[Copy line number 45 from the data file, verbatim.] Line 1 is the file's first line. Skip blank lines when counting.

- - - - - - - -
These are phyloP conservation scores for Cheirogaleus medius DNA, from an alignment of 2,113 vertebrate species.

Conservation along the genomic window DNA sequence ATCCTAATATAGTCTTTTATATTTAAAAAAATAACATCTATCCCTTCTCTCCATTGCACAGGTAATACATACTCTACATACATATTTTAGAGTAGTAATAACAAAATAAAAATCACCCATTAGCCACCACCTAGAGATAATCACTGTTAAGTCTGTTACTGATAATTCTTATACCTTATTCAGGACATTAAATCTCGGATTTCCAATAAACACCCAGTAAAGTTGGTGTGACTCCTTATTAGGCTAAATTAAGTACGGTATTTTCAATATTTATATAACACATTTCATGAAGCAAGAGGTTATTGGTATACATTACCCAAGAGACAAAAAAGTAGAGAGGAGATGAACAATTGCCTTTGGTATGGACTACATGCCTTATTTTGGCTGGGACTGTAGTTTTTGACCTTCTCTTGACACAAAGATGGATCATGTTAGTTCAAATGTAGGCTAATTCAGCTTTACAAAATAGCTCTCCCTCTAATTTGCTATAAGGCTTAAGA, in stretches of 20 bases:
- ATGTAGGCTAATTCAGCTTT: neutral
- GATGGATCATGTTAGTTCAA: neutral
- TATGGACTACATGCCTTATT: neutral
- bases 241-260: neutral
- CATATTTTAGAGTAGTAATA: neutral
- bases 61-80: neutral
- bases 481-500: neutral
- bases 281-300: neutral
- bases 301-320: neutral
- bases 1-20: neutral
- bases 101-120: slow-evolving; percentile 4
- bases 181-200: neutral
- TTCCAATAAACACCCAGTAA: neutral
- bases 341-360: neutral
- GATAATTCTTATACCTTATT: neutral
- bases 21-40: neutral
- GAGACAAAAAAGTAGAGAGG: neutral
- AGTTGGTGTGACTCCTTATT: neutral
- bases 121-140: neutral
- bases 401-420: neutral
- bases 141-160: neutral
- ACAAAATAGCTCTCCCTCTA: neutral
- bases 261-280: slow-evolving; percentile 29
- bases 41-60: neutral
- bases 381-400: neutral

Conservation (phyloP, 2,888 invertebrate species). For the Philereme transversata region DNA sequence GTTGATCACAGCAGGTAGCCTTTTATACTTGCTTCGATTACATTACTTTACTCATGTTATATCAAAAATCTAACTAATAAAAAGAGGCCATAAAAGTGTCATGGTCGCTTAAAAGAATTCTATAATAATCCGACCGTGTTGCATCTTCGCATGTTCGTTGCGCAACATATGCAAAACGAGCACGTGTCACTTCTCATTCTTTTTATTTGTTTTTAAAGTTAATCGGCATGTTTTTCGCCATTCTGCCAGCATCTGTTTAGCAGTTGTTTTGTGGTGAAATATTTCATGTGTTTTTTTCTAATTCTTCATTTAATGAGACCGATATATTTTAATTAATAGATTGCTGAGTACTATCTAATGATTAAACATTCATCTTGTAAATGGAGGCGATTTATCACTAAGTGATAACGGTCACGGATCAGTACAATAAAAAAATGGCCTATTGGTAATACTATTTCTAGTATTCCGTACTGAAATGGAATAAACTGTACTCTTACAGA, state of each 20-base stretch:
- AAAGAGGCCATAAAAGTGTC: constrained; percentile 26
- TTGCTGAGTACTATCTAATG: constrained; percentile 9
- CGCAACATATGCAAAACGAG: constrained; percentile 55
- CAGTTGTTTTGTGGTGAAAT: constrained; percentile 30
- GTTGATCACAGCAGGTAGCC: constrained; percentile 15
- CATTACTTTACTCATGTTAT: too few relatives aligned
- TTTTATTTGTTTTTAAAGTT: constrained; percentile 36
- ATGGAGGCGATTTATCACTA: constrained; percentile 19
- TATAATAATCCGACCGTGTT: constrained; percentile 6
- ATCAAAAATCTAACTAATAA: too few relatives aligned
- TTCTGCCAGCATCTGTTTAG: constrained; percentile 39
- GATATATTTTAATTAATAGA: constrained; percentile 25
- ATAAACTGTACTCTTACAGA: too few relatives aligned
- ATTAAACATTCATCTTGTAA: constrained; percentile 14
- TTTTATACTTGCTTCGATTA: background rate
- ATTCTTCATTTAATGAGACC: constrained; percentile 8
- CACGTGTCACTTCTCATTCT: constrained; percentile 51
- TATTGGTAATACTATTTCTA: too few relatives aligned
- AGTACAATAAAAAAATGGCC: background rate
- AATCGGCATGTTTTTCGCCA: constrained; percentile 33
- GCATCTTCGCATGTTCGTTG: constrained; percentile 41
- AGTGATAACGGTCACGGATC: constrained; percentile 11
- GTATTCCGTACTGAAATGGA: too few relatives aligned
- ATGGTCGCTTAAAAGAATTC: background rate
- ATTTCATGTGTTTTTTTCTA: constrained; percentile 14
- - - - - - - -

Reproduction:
- CACGTGTCACTTCTCATTCT: constrained; percentile 51